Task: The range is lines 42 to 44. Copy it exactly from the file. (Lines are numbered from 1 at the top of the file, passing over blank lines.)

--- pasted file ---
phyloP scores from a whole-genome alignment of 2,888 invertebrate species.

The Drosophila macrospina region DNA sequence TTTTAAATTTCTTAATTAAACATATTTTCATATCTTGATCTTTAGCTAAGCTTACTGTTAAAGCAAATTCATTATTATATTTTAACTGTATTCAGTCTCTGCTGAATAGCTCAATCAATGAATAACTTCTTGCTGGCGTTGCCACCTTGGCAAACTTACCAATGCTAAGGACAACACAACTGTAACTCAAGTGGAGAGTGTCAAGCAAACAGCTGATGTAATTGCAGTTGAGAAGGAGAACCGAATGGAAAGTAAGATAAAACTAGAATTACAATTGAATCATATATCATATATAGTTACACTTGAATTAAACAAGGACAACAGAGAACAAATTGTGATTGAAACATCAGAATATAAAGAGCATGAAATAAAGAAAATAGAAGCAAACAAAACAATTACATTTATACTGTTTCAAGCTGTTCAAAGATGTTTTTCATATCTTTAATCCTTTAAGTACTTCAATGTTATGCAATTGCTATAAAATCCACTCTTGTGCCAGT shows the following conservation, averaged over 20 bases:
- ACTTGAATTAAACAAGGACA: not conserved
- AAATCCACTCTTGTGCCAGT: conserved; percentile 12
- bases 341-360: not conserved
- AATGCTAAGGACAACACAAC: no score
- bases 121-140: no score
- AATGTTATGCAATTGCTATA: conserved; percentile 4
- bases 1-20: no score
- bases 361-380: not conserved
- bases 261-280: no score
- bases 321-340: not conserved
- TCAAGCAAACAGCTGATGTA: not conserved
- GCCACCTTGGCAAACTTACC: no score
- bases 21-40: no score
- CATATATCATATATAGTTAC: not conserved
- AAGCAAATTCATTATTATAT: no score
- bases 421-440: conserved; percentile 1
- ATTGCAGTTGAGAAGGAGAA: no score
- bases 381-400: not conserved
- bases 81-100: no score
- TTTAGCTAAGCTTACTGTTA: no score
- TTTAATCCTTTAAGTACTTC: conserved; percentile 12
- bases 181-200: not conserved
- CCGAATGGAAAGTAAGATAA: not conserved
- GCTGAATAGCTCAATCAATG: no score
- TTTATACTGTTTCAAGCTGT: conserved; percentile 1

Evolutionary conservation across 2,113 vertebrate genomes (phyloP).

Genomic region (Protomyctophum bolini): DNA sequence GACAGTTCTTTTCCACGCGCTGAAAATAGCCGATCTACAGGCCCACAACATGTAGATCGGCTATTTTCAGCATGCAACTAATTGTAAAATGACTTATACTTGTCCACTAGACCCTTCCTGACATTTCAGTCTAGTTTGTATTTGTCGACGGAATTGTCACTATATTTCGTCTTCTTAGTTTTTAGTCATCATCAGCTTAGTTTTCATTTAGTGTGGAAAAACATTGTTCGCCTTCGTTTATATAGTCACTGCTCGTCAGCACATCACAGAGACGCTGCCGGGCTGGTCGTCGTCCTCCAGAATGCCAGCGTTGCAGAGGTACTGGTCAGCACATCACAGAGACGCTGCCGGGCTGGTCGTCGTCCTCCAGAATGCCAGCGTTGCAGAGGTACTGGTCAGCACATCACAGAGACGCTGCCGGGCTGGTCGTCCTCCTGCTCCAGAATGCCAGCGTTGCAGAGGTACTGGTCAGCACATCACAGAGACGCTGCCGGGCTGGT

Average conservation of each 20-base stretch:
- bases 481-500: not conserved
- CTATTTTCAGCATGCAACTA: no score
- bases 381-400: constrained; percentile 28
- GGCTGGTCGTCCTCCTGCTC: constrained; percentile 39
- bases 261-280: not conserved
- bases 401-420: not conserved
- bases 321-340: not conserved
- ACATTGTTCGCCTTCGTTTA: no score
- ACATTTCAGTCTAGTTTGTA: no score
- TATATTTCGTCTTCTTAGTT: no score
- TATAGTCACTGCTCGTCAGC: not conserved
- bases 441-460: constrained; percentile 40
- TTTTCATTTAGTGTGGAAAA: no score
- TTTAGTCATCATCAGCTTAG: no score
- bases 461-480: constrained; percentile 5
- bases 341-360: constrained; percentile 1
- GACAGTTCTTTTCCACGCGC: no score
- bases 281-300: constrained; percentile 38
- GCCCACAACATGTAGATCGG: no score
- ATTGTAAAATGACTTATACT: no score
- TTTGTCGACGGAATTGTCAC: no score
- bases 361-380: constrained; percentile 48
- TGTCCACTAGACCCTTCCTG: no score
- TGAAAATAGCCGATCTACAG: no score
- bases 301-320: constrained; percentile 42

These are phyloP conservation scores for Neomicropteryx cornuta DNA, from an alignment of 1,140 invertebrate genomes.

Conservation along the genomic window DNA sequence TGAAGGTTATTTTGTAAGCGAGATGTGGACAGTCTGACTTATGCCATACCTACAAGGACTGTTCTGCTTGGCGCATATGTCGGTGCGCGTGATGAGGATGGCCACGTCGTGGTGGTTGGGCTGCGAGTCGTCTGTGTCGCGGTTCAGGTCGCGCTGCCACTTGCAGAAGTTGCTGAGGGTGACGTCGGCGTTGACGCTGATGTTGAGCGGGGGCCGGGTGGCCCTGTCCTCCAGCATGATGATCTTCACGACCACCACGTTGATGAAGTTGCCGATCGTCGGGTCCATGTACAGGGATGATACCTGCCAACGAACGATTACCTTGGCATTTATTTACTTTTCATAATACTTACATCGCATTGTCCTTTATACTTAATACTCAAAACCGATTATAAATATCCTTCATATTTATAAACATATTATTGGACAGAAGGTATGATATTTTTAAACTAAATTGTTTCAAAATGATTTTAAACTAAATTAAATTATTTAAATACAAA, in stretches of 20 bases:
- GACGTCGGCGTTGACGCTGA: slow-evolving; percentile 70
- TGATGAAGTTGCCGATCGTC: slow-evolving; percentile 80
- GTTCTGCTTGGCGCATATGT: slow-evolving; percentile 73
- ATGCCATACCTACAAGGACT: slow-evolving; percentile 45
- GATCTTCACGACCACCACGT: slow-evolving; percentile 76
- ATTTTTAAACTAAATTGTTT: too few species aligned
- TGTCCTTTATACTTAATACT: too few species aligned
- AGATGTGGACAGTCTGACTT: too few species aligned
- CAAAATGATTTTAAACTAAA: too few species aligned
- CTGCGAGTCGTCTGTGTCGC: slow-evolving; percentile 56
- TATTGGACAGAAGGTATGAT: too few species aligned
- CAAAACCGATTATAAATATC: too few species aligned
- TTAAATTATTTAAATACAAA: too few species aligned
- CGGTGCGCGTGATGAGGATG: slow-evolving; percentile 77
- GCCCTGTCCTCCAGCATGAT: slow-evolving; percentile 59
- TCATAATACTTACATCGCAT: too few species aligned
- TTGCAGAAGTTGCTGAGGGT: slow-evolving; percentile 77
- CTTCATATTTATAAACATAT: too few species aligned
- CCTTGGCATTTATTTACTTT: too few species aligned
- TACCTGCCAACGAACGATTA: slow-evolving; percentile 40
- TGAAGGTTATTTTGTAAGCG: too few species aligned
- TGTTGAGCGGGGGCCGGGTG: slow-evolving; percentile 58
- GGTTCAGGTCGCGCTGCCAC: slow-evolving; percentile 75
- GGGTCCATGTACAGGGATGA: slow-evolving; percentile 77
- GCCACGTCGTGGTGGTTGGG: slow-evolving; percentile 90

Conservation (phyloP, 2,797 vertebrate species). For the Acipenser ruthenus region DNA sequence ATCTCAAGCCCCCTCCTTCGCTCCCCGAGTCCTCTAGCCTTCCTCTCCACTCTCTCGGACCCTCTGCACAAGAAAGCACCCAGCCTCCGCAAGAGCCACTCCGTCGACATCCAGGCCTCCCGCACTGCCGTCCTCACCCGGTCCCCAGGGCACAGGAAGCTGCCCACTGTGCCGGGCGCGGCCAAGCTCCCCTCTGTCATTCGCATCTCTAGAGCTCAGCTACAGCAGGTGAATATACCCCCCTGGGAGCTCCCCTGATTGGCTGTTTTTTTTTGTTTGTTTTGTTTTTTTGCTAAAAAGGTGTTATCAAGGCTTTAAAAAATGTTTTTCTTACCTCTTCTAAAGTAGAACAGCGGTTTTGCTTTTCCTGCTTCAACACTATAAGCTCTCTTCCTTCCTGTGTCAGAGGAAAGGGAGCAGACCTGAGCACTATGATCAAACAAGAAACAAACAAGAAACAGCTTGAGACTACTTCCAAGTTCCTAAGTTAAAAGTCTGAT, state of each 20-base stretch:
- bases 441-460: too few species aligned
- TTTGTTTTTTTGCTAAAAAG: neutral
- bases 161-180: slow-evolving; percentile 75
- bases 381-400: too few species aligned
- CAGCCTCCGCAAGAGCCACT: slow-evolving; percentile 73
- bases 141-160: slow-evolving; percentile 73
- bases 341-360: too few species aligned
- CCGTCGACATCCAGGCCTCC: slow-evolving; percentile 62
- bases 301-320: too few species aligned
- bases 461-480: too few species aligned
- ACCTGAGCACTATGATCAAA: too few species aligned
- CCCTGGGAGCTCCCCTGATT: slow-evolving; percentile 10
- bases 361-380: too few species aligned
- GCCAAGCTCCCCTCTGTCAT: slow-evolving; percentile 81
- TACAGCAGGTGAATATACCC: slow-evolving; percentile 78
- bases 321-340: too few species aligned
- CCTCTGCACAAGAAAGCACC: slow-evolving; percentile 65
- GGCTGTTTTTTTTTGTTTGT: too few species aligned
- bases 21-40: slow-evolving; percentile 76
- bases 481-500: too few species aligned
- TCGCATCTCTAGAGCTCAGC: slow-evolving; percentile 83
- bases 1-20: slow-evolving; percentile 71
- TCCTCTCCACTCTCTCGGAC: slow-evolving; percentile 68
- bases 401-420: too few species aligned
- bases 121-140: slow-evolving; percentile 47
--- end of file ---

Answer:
- bases 441-460: constrained; percentile 40
- TTTTCATTTAGTGTGGAAAA: no score
- TTTAGTCATCATCAGCTTAG: no score